Defects in the process of appointing an administrator

Defects in the process of appointing an administrator

Was there a defect in an administrator's appointment if Financial Conduct Authority (FCA) agreement was not filed at same time as the notice of intention to appoint? The case of Re Harlequin Management Services Ltd (oral judgment handed down) adds to the long list of cases which discuss the issue of the validity of the appointment of an administrator in the face of a potential defect in process. Eleanor Stephens in our Restructuring & Insolvency team looked at the issues.

What were the key facts of the case?

Harlequin was a London based company which acted as agents for international property investors. It was therefore regulated by the FCA.

In April 2013 the directors took advice and instructed solicitors to place the company into administration.

Section 362A of the Financial Services and Markets Act 2000 (FSMA 2000) states that an administrator of the company may not be appointed without the consent of the appropriate regulator, that consent must be in writing and must be filed in court along with the notice of intention to appoint (emphasis added) or notice of appointment, as appropriate.

Prior to filing the notice of intention, solicitors for the directors phoned the FCA to enquire whether consent was required. They were told by phone that consent was not required, and so they proceeded to file the notice of intention with the court that day.

However, the following day the FCA emailed the solicitors, informing them that the advice given by them yesterday was incorrect, that consent was required, and attaching that consent with their email. The solicitors filed this consent with the court the same day.

The application to court

With a mind to the mire of case law concerning validity of appointment in light of defective procedures, the administrators and directors applied to the court to declare on the validity of the appointment in light of the fact that FCA consent was not filed on the same day as the notice. (For more discussion on this case law, see news analysis: The Minmar maze by Stewart Perry of Clyde & Co, and Out-of-court administration appointments—the procedure).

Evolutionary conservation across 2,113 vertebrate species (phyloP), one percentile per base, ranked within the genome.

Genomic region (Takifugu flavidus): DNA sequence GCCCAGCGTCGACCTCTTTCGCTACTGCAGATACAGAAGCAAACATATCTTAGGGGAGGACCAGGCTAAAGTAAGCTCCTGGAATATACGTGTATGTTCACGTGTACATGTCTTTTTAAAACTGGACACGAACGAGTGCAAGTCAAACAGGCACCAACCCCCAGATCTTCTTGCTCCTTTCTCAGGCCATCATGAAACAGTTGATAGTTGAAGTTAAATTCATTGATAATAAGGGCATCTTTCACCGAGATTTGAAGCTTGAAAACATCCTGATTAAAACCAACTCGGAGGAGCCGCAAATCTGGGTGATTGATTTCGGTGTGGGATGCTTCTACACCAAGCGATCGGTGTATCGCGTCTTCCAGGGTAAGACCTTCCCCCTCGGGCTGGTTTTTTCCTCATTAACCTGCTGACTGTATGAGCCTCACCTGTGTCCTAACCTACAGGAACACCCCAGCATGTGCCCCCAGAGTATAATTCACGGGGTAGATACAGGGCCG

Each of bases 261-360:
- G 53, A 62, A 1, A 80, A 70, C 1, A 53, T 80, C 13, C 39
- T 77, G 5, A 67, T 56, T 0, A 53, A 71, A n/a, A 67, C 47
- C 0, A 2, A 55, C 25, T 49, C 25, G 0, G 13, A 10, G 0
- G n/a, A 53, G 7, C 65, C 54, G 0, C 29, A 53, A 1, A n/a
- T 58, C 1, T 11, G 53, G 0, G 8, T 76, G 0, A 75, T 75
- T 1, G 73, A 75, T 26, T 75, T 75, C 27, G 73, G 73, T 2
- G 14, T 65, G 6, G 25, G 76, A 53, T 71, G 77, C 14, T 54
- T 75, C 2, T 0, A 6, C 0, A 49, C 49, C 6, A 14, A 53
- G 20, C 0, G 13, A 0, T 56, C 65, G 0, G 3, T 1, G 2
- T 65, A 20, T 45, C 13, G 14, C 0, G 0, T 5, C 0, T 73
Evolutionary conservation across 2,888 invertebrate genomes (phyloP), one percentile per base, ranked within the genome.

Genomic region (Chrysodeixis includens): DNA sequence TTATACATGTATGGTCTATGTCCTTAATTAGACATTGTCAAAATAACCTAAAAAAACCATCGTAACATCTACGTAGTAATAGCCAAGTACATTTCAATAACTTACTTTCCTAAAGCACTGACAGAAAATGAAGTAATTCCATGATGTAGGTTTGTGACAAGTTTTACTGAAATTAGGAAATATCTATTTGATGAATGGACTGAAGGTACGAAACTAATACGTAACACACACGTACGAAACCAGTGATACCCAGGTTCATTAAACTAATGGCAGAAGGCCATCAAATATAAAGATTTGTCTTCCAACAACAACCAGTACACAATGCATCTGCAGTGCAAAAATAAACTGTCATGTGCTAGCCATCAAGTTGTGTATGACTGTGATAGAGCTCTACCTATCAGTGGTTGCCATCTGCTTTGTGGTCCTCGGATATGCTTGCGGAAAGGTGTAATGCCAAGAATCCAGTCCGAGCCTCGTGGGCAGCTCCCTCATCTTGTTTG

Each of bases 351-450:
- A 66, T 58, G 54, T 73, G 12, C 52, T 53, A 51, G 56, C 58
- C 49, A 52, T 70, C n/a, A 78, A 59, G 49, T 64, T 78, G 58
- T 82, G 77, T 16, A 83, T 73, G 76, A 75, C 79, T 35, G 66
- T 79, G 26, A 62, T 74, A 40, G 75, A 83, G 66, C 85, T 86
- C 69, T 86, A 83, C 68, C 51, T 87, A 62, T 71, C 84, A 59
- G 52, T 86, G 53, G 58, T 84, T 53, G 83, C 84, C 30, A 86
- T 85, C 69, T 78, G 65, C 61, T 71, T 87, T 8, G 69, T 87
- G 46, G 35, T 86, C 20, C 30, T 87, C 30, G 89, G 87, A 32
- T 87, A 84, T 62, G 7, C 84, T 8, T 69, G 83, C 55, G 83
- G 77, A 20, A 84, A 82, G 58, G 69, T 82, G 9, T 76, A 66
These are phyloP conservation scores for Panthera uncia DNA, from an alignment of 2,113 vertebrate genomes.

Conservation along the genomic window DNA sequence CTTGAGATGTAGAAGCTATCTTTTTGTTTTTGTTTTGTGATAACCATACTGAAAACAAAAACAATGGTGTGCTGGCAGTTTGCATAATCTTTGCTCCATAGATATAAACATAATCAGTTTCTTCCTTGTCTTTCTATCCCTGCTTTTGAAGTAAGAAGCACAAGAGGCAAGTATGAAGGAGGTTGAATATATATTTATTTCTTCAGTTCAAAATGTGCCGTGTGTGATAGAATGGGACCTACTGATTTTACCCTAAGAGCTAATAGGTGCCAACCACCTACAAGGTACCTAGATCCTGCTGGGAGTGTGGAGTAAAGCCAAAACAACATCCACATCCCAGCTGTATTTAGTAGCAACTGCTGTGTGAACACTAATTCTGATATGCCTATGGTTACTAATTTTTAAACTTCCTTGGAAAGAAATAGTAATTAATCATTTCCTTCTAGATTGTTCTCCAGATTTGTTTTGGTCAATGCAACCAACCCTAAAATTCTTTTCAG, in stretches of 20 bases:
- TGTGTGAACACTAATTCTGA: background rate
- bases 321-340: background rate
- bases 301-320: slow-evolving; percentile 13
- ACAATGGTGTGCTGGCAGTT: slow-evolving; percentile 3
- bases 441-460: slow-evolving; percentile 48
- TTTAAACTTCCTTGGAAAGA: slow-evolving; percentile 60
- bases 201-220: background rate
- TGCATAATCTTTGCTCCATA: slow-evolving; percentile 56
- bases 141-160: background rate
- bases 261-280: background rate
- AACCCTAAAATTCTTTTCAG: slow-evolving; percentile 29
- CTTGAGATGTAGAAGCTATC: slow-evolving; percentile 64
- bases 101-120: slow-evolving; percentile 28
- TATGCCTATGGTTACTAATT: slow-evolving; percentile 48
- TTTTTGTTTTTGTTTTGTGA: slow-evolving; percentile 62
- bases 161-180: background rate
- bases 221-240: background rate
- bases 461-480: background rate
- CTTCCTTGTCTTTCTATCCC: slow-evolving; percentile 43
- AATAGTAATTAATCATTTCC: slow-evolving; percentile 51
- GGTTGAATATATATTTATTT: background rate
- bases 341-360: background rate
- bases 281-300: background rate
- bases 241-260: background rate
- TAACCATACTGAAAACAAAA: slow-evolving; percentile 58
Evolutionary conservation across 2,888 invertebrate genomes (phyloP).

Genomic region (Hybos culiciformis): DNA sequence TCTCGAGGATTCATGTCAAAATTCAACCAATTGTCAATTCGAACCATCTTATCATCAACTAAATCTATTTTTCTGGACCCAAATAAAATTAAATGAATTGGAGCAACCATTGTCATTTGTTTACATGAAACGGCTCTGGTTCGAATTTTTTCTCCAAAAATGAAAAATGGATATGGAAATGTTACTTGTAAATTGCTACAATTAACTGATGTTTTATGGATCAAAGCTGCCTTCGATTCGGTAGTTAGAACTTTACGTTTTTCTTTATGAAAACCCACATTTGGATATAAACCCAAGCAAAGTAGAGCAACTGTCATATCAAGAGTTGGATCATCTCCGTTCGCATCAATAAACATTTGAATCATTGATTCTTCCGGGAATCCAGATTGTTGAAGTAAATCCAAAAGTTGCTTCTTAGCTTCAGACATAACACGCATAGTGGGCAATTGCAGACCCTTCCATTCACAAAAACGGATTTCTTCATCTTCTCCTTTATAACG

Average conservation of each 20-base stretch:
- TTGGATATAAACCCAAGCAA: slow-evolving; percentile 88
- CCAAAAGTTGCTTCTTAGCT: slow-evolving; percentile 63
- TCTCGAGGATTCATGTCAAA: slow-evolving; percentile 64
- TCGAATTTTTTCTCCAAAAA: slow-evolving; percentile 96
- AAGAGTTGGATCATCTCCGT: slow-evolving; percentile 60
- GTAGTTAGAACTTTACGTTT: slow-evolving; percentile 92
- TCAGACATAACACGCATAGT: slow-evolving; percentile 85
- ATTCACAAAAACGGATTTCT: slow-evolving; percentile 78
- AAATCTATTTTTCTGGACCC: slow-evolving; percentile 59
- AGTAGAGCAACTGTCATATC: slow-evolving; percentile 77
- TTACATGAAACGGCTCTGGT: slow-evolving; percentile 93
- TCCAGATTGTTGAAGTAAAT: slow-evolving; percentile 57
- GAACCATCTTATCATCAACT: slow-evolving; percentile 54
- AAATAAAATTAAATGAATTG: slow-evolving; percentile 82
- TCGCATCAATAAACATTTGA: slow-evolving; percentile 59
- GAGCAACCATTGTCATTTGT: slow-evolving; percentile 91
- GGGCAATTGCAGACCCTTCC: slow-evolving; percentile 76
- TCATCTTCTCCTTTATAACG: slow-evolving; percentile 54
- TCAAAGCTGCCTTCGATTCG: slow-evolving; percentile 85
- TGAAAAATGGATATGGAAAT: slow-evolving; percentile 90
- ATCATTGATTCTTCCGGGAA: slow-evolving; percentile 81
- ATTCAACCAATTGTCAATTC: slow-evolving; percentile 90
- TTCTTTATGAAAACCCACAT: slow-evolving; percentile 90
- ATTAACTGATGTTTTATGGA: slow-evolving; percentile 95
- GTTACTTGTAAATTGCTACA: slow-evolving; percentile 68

The applicants argued the appointment was valid on two grounds:

  • on true construction of FSMA 2000, s 362A, the words 'must be filed along with the notice of intention to appoint' did not require that consent be filed simultaneously with the notice of intention to appoint—they relied on Re Ceart Risk in this argument (an earlier case of Arnold J presiding here)
  • alternatively, even if there was a defect, that defect could be and had been cured when the consent was filed the next day.

What was the outcome?

The application was allowed and the administrators were declared to have been validly appointed.

How was the law applied?

While it was settled law that it was essential to obtain the FCA's consent in these circumstances, the wording of the FSMA 2000, s 362A was not clear that this consent had to be obtained prior to appointment. The submission that the wording of FSMA 2000, s 362A did not compel the consent to be filed at the same time as the notice, was also accepted.

In these circumstances therefore, there was no defect in the appointment that may invalidate the appointment, or require the defect to be rectified, and so the appointment was valid declared.

What does this mean?

This case supports the earlier similar case of Ceart Risk, and the other 'purposive approach' cases (such as Re Virtualpurple , Re Bezier Acquisitions , BXL , Euromaster and Re MF Global Overseas Ltd ), that have been heard subsequent to Minmar . This shows that the predominant pattern among Judges dealing with validity of appointment cases now appears to be that they are applying this sensible 'purposive' approach to what is essentially still confusing legislation, rather than the 'literal approach' favoured in Minmar and National Westminster Bank Plc v Msaada Group.

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